Today started with a slightly different speed than yesterday. We had to drop yesterdays samples off at the lab to be cleaned up and we wanted to get some paperwork sorted to avoid issues with the police like yesterday. When we dropped our samples off, we ran into Tiina Sarkinen and Jean Ristaino who were about to leave for sampling themselves. Luckily we had a few minutes to exchange ideas. After this, we were meeting with Albert Salas, the CIP expert in wild tomatoes. He went trough our itinerary and made a few suggestions. Turns out that the plan that I made before, was quite OK. After the meeting we had to wait for the paperwork to be finished and we could be on our way.
The differences between driving in Lima at 6 in the morning or just after 10:15 are tremendous. There was so much traffic all around us, that at some moments I feared we would never leave the city. Luckily then some moments later, parts of the road appeared completely empty, which the Limenas took as a clue to see how fast their cars could go, until they realised they wanted to go elsewhere to swirl and turn without notice. We’ve found ourselves stuck between traffic with different route preferences more often than not and in the end it took us almost 3 hours to leave Lima. On the way we were stopped again by the police. I will spare you the details, but it took a lot more than some nodding and smiling this time to be able to drive on again…
Then at just past 13:00 we reached our first site and it was a beauty! We stopped because I spotted a lonely Solanum peruvianum plant and it turned out that he was surrounded by tiny S. pimpinellifolium plants and a third wild tomato that I could not determine. So, at one site we got three species. It would be very interesting to sample all plants and see how the pathogens on all of them compare, but in this particular project there is no time for that. In order to reach other sites and other species, we have to limit the number of samples we take per site. So, after collecting wilted plant parts and a selection of brown lesions from about 5 plants, we drove on and just after 14:00 we had a nice lunch in the nearest village.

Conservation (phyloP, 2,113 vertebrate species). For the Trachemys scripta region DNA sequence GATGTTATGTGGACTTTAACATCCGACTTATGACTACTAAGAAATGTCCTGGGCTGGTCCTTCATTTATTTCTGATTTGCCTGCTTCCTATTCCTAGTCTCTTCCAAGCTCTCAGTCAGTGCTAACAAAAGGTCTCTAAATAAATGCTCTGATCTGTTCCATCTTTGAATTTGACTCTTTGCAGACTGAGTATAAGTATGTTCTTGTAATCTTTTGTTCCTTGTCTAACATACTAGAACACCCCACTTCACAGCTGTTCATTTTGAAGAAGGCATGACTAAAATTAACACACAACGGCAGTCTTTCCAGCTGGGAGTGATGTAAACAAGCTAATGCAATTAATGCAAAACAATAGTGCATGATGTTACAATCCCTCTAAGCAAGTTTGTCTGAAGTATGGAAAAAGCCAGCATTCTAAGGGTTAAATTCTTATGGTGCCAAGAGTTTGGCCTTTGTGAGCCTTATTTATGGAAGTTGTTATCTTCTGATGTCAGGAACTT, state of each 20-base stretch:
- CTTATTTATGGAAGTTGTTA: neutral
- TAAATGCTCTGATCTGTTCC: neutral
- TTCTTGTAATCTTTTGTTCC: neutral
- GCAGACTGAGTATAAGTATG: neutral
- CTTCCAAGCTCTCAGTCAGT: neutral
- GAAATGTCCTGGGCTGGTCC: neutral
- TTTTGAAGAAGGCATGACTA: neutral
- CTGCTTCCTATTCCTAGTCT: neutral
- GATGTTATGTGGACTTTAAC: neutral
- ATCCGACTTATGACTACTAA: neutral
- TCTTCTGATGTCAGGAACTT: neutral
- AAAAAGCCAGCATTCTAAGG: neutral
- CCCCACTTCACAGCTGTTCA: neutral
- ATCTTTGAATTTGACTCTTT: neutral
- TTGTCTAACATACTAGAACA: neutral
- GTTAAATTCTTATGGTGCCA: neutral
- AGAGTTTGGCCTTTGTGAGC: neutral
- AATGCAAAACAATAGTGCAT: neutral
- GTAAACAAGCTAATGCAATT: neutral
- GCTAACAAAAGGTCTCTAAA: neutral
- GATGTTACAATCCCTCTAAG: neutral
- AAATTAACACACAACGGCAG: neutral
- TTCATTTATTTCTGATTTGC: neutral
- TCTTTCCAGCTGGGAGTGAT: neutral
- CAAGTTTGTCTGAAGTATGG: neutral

The afternoon we drove further into the mountains. On our way we saw a lot of nice and not so nice S. peruvianum plants. Many of them growing high on very steep slopes. I nearly sprained my ankle when the piece of rock that I trusted to hold me on my way down broke off and I slipped down a dew meters. Maybe rock climbing and wild tomatoes should be limited to areas with good solid rock. We drove for a good 2 hours with quite a lot of stops to collect S. peruvianum specimens until we realised that we would also have to go back to Lima. So then, we turned around.
The way back started of nicely. We found a good spot to prepare the samples and were done doing that rather quickly. Also the first hour of the drive back went way smoother than we planned. But then Lima traffic hell broke upon us again. I can’t really find the words to describe what it is to drive in Lima, but i like to think that reversing the Middle ring in Munich while blindfolded is a similar experience. You’re barely moving and have no clue what goes on around you. After four near hits, one truck hit the side of our car. Luckily nothing major, but both Philipe (who had been swearing and yelling of amazement by the drivers surrounding us) and me (who had been swearing and yelling of anger at the drivers surrounding us) decided that this was another good reason to change our plan. Tomorrow we are not going to do a round trip. We drive out further a field, to spend the night there and come back via a different route the day after. So, tomorrow we’ll sleep in a village of 2000 inhabitants at 2837 m altitude. I’m sure the traffic will be lighter.